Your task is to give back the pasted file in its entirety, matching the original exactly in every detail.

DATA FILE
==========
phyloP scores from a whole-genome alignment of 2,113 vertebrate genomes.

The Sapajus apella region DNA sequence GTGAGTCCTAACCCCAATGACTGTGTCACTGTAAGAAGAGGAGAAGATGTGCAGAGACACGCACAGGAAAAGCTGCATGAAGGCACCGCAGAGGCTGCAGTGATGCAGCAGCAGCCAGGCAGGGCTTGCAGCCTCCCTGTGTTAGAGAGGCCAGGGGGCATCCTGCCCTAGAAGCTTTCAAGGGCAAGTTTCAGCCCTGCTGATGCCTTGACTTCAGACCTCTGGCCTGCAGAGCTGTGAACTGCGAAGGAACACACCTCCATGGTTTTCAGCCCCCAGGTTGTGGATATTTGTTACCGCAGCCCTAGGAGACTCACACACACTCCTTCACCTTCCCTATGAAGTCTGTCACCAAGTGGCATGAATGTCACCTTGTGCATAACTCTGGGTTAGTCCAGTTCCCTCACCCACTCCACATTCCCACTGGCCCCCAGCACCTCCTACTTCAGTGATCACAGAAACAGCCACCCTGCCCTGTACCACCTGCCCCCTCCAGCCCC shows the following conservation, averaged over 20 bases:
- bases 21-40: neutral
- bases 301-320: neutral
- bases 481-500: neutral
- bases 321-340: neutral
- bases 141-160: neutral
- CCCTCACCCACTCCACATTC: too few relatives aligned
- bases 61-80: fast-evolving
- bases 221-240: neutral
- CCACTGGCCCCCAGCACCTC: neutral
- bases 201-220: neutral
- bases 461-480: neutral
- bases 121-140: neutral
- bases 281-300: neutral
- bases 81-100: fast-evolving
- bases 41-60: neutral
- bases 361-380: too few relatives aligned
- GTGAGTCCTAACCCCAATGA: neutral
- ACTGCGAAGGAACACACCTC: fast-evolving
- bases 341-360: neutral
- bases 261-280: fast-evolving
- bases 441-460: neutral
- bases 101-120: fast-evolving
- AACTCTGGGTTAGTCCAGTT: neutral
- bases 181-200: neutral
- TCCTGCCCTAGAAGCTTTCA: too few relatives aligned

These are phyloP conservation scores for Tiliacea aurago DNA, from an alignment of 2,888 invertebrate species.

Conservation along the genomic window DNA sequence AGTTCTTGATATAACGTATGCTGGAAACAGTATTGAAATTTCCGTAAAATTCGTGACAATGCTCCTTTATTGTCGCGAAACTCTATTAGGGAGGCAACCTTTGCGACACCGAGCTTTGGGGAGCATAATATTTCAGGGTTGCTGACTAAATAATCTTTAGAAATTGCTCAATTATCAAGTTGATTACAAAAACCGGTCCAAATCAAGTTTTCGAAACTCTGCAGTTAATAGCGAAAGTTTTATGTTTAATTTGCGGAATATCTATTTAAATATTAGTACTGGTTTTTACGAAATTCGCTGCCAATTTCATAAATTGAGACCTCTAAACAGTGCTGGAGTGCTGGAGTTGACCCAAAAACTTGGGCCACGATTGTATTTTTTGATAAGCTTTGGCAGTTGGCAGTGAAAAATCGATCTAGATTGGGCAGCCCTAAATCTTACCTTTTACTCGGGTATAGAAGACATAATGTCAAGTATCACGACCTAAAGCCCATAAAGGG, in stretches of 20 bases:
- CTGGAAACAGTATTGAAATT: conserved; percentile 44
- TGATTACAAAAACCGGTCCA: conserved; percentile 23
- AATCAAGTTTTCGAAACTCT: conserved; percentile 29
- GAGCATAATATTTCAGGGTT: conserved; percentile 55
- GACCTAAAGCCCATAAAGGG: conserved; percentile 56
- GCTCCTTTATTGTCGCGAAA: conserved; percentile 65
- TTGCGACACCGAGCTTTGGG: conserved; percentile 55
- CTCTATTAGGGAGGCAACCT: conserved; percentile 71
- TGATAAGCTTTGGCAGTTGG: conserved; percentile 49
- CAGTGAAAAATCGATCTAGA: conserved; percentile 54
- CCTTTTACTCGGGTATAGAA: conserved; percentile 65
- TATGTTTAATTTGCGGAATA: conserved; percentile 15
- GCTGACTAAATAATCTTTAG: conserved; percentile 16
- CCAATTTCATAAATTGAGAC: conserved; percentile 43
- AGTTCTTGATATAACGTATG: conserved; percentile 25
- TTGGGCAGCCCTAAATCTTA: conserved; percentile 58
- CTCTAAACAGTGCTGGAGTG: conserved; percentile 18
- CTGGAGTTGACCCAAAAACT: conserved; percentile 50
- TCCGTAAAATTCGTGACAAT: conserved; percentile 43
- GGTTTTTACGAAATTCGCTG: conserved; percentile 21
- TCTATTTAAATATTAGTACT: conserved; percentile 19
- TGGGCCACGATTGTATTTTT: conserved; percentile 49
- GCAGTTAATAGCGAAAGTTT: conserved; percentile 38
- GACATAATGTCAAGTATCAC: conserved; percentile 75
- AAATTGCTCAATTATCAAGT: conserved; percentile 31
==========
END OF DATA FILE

phyloP scores from a whole-genome alignment of 2,113 vertebrate genomes.

The Sapajus apella region DNA sequence GTGAGTCCTAACCCCAATGACTGTGTCACTGTAAGAAGAGGAGAAGATGTGCAGAGACACGCACAGGAAAAGCTGCATGAAGGCACCGCAGAGGCTGCAGTGATGCAGCAGCAGCCAGGCAGGGCTTGCAGCCTCCCTGTGTTAGAGAGGCCAGGGGGCATCCTGCCCTAGAAGCTTTCAAGGGCAAGTTTCAGCCCTGCTGATGCCTTGACTTCAGACCTCTGGCCTGCAGAGCTGTGAACTGCGAAGGAACACACCTCCATGGTTTTCAGCCCCCAGGTTGTGGATATTTGTTACCGCAGCCCTAGGAGACTCACACACACTCCTTCACCTTCCCTATGAAGTCTGTCACCAAGTGGCATGAATGTCACCTTGTGCATAACTCTGGGTTAGTCCAGTTCCCTCACCCACTCCACATTCCCACTGGCCCCCAGCACCTCCTACTTCAGTGATCACAGAAACAGCCACCCTGCCCTGTACCACCTGCCCCCTCCAGCCCC shows the following conservation, averaged over 20 bases:
- bases 21-40: neutral
- bases 301-320: neutral
- bases 481-500: neutral
- bases 321-340: neutral
- bases 141-160: neutral
- CCCTCACCCACTCCACATTC: too few relatives aligned
- bases 61-80: fast-evolving
- bases 221-240: neutral
- CCACTGGCCCCCAGCACCTC: neutral
- bases 201-220: neutral
- bases 461-480: neutral
- bases 121-140: neutral
- bases 281-300: neutral
- bases 81-100: fast-evolving
- bases 41-60: neutral
- bases 361-380: too few relatives aligned
- GTGAGTCCTAACCCCAATGA: neutral
- ACTGCGAAGGAACACACCTC: fast-evolving
- bases 341-360: neutral
- bases 261-280: fast-evolving
- bases 441-460: neutral
- bases 101-120: fast-evolving
- AACTCTGGGTTAGTCCAGTT: neutral
- bases 181-200: neutral
- TCCTGCCCTAGAAGCTTTCA: too few relatives aligned

These are phyloP conservation scores for Tiliacea aurago DNA, from an alignment of 2,888 invertebrate species.

Conservation along the genomic window DNA sequence AGTTCTTGATATAACGTATGCTGGAAACAGTATTGAAATTTCCGTAAAATTCGTGACAATGCTCCTTTATTGTCGCGAAACTCTATTAGGGAGGCAACCTTTGCGACACCGAGCTTTGGGGAGCATAATATTTCAGGGTTGCTGACTAAATAATCTTTAGAAATTGCTCAATTATCAAGTTGATTACAAAAACCGGTCCAAATCAAGTTTTCGAAACTCTGCAGTTAATAGCGAAAGTTTTATGTTTAATTTGCGGAATATCTATTTAAATATTAGTACTGGTTTTTACGAAATTCGCTGCCAATTTCATAAATTGAGACCTCTAAACAGTGCTGGAGTGCTGGAGTTGACCCAAAAACTTGGGCCACGATTGTATTTTTTGATAAGCTTTGGCAGTTGGCAGTGAAAAATCGATCTAGATTGGGCAGCCCTAAATCTTACCTTTTACTCGGGTATAGAAGACATAATGTCAAGTATCACGACCTAAAGCCCATAAAGGG, in stretches of 20 bases:
- CTGGAAACAGTATTGAAATT: conserved; percentile 44
- TGATTACAAAAACCGGTCCA: conserved; percentile 23
- AATCAAGTTTTCGAAACTCT: conserved; percentile 29
- GAGCATAATATTTCAGGGTT: conserved; percentile 55
- GACCTAAAGCCCATAAAGGG: conserved; percentile 56
- GCTCCTTTATTGTCGCGAAA: conserved; percentile 65
- TTGCGACACCGAGCTTTGGG: conserved; percentile 55
- CTCTATTAGGGAGGCAACCT: conserved; percentile 71
- TGATAAGCTTTGGCAGTTGG: conserved; percentile 49
- CAGTGAAAAATCGATCTAGA: conserved; percentile 54
- CCTTTTACTCGGGTATAGAA: conserved; percentile 65
- TATGTTTAATTTGCGGAATA: conserved; percentile 15
- GCTGACTAAATAATCTTTAG: conserved; percentile 16
- CCAATTTCATAAATTGAGAC: conserved; percentile 43
- AGTTCTTGATATAACGTATG: conserved; percentile 25
- TTGGGCAGCCCTAAATCTTA: conserved; percentile 58
- CTCTAAACAGTGCTGGAGTG: conserved; percentile 18
- CTGGAGTTGACCCAAAAACT: conserved; percentile 50
- TCCGTAAAATTCGTGACAAT: conserved; percentile 43
- GGTTTTTACGAAATTCGCTG: conserved; percentile 21
- TCTATTTAAATATTAGTACT: conserved; percentile 19
- TGGGCCACGATTGTATTTTT: conserved; percentile 49
- GCAGTTAATAGCGAAAGTTT: conserved; percentile 38
- GACATAATGTCAAGTATCAC: conserved; percentile 75
- AAATTGCTCAATTATCAAGT: conserved; percentile 31